Again this is based on consumers, but it holds true to our sponsorship categories as well. This is how they will analyze our products in their heads before buying.

How can we know what items fall under these categories? You’ll have to be brutally honest with yourself, ask your sponsors, and do a bit of analyzing what they have purchased in the past.

For example, if a sponsor has always demanded couponing in their packages…most likely that is essential for them.

On the macro-level we can look at what they have said is most valuable as well, as IEG did with the below graph.

I’ll caveat this with the fact that this could be totally upside-down with the pandemic. I would imagine tickets & hospitality have plummeted, access to personalities (think IG Live with players) has skyrocketed. Use this as a hypothesis-building chart…but really challenge these with your conversations with partners.

Again what is expendable to one is essential to another. Really use the knowledge you have on a partner in order to finish this.

From here we can start to chart how each segment will react & behave to our products based on their classification.

From the chart above we can see where we will have success and where we’ll struggle for each partner. As you can see, this will allow us to adjust our sales pushes to set ourselves up for success.

From here we can start to look at what tactics will work for each of these behaviors.

So how do we put this into practice? We can use this to build packages & prices for all segments to maximize revenue.

The second graph the article has created a beautiful map to do just that:

Some of these again we’ll have to adjust based on our industry…but we can get a pretty good idea of where we will have to make adjustments in order to be successful.

For example, even though a slam-on-the-brakes sponsor might find an asset essential…that doesn’t mean they won’t be price sensitive. We’ll need to unbundle our $20,000 packages into a la carte items that may be $500 each. I’m thinking social posts here, charge by the tweet….not the whole season.

Understanding these dynamics could be the make or break to a deal.

Ok, now how do I get tactical?

As the article states:

Begin by performing triage on your brands and products or services. Determine which have poor survival prospects, which may suffer declining sales but can be stabilized, and which are likely to flourish during the recession and afterward.

Each sponsor will be different, each category as well. But the first step will be to categorize each one of your current partners into these customer segments.

Once you do this, you can understand which of your products in the packages you send out will need to be tweaked and which will be fine for the downturn.

Off the top of my head, I’m really looking at signage as a tough sale. For most brands this is an expendable item. Vanity metrics that don’t prove sales that you have to buy all at once.

If you understand that this asset will sell less in the downturn you can either adjust the pricing model or overall understand there will be a drop in sales here so we need to change our sales goals to push more essentials.

By breaking these down, this allows us to understand which products we can push at what price to each segment. This also shows us that we are going to have to get creative with our packages and how we price them.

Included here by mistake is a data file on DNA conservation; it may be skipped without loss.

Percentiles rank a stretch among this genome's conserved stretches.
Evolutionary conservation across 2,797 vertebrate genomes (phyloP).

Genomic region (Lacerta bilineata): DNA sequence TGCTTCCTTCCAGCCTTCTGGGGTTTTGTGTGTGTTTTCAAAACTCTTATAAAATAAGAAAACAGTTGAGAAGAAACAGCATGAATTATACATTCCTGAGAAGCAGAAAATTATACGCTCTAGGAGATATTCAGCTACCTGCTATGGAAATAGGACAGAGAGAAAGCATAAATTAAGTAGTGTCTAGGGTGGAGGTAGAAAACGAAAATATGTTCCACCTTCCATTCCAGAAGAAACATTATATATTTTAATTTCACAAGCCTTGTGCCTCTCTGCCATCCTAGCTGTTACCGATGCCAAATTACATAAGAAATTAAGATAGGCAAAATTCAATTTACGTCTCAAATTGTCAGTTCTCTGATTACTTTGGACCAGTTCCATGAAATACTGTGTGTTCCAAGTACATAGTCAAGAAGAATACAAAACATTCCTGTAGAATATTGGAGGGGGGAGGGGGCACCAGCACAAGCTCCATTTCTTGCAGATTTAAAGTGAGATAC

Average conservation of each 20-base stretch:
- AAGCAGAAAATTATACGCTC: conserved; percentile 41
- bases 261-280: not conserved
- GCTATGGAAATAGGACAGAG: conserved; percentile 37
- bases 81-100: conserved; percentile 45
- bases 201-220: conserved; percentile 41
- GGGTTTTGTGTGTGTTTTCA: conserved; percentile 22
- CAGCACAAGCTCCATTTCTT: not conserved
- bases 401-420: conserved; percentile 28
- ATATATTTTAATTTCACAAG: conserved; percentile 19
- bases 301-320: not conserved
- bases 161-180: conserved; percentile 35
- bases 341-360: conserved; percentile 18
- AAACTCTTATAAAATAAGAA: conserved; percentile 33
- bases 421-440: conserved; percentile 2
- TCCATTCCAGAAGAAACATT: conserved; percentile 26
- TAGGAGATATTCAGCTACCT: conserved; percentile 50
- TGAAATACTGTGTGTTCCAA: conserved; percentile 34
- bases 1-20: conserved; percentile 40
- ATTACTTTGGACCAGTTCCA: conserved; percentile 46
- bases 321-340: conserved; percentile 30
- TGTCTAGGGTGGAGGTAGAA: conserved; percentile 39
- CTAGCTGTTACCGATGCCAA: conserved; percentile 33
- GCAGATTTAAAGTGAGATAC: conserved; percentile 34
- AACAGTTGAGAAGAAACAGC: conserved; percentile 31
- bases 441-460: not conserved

One important piece in this is don’t forget your core brand when looking at these items. As the article states:

When sales start to decline, companies shouldn’t panic and alter a brand’s fundamental proposition or positioning. For instance, marketers catering to middle- or upper-income consumers in the pained-but-patient segment may be tempted to move down-market. This could confuse and alienate loyal customers; it could also provoke stiff resistance from competitors whose operations are geared to a low-cost strategy and who have intimate knowledge of cost-conscious customers. Marketers that drift away from their established base may attract some new customers in the near term but find themselves in a weaker position when the recession ends. Their best course is to stabilize the brand.

You don’t want to move down the market and start slashing prices. If you can understand the customer segments and their needs you can get more flexible with your prices and packages.

Don’t bring down the price of your packages, but offer alternatives and pieces. You don’t want to drop the value of what you are selling…rather your goal should be to re-structure your assets so they can fit the cash-flow budgets of the

Pepsi did this by offering single cans in supermarkets over the 12 pack. They cost the same…it just gives the Slam on the brakes customers the ability to buy within their budget.

Overall we should be making small but powerful shifts with this information.

We may have to piece together more deals…but you will be able to reach all segments with the packages and therefore have more customers willing to buy.

You are being empathetic toward the sponsor’s situation. You are offering them the ability to still be a part of your influence and reach even if things are tough. This is our goal with this structure.

— — — —

And now….as promised Click HERE for a free spreadsheet worksheet that puts this into a process. You won’t be able to edit it…but if you duplicate it through File-> Make A Copy you can have your own version to work with.

As always my goal is to help sports sponsorship thrive. If we can understand our sponsorship needs better than other options we’ll win. This is hopefully the blueprint your organization needs to offer the perfect products that will sell and be a fit with our sponsors.